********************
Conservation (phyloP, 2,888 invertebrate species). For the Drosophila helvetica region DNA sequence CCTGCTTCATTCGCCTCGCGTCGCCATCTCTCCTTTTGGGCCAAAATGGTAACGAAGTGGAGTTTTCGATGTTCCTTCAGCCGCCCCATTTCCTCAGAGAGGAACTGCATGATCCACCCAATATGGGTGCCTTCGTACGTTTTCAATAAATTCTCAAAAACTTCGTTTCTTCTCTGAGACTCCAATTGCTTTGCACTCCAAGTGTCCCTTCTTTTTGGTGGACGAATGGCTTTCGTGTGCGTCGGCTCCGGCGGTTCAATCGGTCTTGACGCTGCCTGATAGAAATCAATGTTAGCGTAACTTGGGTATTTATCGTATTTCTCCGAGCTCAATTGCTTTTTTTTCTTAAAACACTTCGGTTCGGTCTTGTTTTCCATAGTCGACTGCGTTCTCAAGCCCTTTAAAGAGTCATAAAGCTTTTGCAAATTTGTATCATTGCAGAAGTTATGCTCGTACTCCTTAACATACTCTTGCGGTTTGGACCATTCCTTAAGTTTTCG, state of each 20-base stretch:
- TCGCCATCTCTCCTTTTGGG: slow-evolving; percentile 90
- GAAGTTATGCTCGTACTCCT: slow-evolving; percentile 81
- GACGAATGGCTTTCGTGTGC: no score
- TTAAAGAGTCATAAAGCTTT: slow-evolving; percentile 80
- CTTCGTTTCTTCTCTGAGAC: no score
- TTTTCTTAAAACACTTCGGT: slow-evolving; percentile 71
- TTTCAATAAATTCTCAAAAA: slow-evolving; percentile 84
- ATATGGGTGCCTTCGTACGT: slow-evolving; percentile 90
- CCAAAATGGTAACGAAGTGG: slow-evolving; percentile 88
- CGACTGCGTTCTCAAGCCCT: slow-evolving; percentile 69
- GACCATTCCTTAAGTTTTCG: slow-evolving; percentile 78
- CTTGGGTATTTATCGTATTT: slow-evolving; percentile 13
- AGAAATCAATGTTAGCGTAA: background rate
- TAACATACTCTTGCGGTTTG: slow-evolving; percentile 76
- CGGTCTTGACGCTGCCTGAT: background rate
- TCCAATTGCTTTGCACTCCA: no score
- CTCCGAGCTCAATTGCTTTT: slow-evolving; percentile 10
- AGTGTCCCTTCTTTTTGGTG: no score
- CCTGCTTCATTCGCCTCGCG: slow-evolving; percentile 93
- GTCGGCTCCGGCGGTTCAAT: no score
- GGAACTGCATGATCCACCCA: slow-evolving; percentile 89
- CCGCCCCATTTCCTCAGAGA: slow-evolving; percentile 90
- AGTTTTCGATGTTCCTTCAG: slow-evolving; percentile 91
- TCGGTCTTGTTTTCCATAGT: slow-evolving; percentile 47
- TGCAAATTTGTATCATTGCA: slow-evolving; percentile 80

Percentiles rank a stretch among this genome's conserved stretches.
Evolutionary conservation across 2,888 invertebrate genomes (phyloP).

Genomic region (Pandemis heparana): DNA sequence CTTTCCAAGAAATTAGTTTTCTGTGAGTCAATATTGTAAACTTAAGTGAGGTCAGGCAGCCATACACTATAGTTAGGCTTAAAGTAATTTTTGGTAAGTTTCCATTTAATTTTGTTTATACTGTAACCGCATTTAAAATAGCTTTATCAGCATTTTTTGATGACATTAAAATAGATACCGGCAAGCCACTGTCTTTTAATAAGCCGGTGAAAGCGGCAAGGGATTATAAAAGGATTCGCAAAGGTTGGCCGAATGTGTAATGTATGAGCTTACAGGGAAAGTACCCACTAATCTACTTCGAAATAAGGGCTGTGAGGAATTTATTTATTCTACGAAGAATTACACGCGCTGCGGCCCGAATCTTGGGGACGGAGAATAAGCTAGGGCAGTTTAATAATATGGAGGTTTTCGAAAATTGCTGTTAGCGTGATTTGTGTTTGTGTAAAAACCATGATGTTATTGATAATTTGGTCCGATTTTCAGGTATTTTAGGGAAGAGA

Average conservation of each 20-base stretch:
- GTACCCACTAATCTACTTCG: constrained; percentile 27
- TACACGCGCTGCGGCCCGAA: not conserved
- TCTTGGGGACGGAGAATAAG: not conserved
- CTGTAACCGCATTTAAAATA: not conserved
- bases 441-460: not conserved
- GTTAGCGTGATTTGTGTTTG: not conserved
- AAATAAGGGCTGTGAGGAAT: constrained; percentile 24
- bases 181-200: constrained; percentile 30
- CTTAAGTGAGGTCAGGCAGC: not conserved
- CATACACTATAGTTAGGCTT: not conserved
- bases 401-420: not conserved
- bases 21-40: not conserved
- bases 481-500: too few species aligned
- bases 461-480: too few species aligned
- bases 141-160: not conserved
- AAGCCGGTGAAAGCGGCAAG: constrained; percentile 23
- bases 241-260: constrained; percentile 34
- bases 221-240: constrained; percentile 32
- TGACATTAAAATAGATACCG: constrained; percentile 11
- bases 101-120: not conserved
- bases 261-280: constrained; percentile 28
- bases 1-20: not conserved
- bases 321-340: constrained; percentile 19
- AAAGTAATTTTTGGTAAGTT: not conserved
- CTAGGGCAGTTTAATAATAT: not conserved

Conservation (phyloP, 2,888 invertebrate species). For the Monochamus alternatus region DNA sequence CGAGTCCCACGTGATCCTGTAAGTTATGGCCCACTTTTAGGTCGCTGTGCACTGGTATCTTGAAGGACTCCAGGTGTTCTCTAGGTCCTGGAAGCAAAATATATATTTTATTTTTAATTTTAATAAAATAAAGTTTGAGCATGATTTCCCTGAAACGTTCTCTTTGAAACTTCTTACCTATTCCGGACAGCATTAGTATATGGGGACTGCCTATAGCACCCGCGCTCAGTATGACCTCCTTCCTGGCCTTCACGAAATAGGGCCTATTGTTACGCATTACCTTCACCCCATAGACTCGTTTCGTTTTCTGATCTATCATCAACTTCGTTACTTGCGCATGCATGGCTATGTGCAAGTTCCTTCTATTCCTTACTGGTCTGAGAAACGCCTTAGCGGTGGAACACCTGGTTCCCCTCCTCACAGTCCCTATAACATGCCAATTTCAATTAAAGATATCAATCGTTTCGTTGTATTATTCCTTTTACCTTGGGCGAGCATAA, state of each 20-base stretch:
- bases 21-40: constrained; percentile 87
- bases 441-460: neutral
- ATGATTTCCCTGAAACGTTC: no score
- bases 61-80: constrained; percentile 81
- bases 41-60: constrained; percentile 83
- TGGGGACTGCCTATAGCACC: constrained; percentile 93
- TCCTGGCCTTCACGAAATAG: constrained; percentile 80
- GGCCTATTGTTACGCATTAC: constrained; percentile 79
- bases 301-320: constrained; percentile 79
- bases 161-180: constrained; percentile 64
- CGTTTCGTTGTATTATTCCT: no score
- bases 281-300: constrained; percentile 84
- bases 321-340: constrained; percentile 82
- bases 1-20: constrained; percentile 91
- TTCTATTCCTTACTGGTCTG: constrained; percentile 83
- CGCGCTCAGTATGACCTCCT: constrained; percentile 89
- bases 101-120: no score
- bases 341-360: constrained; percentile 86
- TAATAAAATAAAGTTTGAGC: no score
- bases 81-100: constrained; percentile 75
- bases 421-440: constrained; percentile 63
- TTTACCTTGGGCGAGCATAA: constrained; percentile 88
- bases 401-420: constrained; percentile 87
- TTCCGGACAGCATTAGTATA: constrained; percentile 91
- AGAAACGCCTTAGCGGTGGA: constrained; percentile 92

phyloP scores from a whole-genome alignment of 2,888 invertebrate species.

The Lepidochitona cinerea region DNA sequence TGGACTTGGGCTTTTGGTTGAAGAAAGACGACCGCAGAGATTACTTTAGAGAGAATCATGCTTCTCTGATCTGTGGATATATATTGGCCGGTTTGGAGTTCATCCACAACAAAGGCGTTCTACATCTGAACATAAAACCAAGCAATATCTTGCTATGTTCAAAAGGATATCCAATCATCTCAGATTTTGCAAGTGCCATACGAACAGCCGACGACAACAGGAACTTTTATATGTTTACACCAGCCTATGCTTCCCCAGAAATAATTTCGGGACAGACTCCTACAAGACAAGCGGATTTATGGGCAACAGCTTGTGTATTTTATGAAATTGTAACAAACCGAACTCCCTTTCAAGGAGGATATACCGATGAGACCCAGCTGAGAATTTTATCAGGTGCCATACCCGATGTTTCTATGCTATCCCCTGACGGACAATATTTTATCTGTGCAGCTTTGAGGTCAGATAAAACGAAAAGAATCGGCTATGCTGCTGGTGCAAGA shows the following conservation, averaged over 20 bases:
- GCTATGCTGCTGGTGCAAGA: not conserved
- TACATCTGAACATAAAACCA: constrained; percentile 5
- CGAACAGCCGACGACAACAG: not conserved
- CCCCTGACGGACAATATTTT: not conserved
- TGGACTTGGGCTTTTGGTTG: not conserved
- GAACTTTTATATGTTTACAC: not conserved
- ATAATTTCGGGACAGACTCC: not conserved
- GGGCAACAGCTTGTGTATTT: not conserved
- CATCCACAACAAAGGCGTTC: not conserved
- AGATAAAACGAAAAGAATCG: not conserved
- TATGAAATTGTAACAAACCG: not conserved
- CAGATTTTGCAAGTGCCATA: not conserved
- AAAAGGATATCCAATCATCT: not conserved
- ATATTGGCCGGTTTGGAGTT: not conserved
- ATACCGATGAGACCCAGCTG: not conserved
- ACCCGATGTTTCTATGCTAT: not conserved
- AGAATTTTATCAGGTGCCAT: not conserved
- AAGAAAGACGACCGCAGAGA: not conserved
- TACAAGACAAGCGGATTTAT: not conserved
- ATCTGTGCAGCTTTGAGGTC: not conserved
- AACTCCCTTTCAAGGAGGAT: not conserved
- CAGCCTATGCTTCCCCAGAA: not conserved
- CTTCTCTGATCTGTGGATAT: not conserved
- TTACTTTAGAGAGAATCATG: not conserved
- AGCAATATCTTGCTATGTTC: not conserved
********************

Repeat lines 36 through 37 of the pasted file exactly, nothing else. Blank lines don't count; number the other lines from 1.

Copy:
- GTTAGCGTGATTTGTGTTTG: not conserved
- AAATAAGGGCTGTGAGGAAT: constrained; percentile 24